When you apply for a personal loan, you’ll be asked about how you’ll use the funds. But what happens if you later change your mind about the purpose of your personal loan?
Even if your plans change, that doesn’t mean your loan situation will, too. Find out what happens when your personal loan’s purpose changes.
What’s my personal loan’s purpose?
Personal loans can be used for various reasons, such as to pay off medical expenses, consolidate credit cards, or stay up-to-date on bills.
Your personal loan’s purpose is how you plan on using the funds. Lenders will request this information when you apply, so you should have an idea of why you want a loan before applying for one.
Why do banks ask for the purpose of a personal loan?
Richard A. Muskus Jr., president of Patriot Bank, said lenders ask for your personal loan’s purpose to cover themselves for any liabilities.
“[It’s] primarily to assess whether the loan represents an acceptable and advisable risk for the bank,” Muskus said.
Even though one of the major reasons to get a personal loan is to consolidate debt, if banks determine you’re too much of a liability, they could decline your loan application.
“If someone is taking out a loan to pay off an extravagant credit card bill or to invest in a dubious venture, the bank may not want to make that loan,” he said.
Lenders can’t monitor how you spend your money, though. It’s up to you to spend the funds responsibly. For example, avoid spending your loan money on stock market investments or a vacation.
Does your reason affect your approval rate?
Your reason — or the one you changed it to — won’t impact your loan approval or your loan once you have it. Be careful which loan you choose, though. A personal loan might not be the right product for you.
“Typically, borrowers would not use a high rate personal loan to purchase a car or make material home improvements,” Muskus said. “There are other loan types that have more advantageous rates for those purposes.”
If you need money for major purchases, such as a car or home, consider loans offered specifically for those items. You can finance a car with an auto loan and make home improvements with other kinds of loans.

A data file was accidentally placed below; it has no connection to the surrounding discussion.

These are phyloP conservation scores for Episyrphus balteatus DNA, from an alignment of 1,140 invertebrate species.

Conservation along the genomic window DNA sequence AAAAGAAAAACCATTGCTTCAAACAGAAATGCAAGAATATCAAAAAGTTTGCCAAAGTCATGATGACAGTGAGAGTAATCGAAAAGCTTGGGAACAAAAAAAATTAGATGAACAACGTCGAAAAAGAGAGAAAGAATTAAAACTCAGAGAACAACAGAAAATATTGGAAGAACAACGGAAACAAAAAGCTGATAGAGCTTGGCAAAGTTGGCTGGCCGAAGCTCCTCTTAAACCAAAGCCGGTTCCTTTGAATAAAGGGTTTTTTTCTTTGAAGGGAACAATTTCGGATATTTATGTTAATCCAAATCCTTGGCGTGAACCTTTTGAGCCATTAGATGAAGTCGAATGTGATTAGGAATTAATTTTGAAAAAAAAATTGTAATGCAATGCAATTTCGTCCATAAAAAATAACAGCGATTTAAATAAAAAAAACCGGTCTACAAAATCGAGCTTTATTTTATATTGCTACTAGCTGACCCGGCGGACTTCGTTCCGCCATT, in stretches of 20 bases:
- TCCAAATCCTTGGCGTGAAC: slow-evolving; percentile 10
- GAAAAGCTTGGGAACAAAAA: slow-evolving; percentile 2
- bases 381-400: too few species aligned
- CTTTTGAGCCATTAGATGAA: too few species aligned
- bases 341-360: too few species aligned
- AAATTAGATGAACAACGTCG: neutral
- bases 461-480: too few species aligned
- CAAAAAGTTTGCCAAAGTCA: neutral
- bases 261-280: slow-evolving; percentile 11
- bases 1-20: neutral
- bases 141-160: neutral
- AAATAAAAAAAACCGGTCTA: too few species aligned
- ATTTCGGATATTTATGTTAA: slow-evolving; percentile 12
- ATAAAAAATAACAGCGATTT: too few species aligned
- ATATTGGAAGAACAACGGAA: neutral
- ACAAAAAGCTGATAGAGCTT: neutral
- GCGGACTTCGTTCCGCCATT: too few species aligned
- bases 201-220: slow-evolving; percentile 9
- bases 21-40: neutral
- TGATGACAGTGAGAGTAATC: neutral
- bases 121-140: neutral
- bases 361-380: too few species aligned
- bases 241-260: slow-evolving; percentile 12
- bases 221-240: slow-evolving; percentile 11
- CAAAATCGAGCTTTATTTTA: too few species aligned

“With auto loan rates being much lower than personal loan rates, you would not take out a personal loan for an auto purchase,” Muskus said. “Home equity lines [of credit] or loans would also come into play in most cases for material home improvements due to rates versus personal loans as well as associated possible tax benefits.”
What happens if your personal loan’s purpose changes?
Banks, credit unions, and online lenders ask about your personal loan’s purpose but don’t have any way of making sure you use the funds appropriately. However, they might have some restrictions on how you can spend the money. For example, Upgrade doesn’t allow personal loans to be used for college costs.
Since lenders can’t track your spending, they rely on the honor system. But if you take out a personal loan for credit card consolidation and suddenly need the money for medical bills, that’s OK. Muskus said your personal loan funds are for your own use.
“Customers are required to state what the particular use is, but the ability to track the actual application of funds is not a metric that’s applied,” he said. “When a customer states a loan use or purpose there are typically no consequences if the reasons are amended. However, it is always assumed that use of funds be for a legitimate and legal use.”
It’s OK if your circumstances change
While you might worry about using your loan money for something else, you don’t need to freak out. As long as you continue to make payments on time and in full every month, you shouldn’t have any issue with how you use your loan.
If you’re concerned about how you’re using loan funds, you can contact your lender and ask. In some cases, a lender might disagree with the new purpose for your personal loan. So keep yours up-to-date on any developments if you’re unsure. That way, you won’t have any qualms about spending your funds.
Interested in a personal loan?
Here are the top personal loan lenders of 2018!
|Lender||Rates (APR)||Loan Amount|
|1 Includes AutoPay discount. .
|7.73% – 29.99%||$1,000 – $50,000|
|5.90% – 15.24%1||$5,000 – $100,000|
|5.96% – 35.97%*||$1,000 – $50,000||Visit Upgrade|
|8.00% – 25.00%||$5,000 – $35,000|
|4.99% – 29.99%||$10,000 – $35,000||Visit FreedomPlus|
|5.99% – 18.99%*2||$5,000 – $50,000||Visit Citizens|
|15.49% – 34.49%||$2,000 – $25,000||Visit LendingPoint|
|5.99% – 35.89%||$1,000 – $40,000||Visit LendingClub|
|5.49% – 18.24%||$5,000 – $75,000||Visit Earnest|
|9.95% – 35.99%||$2,000 – $35,000||Visit Avant|
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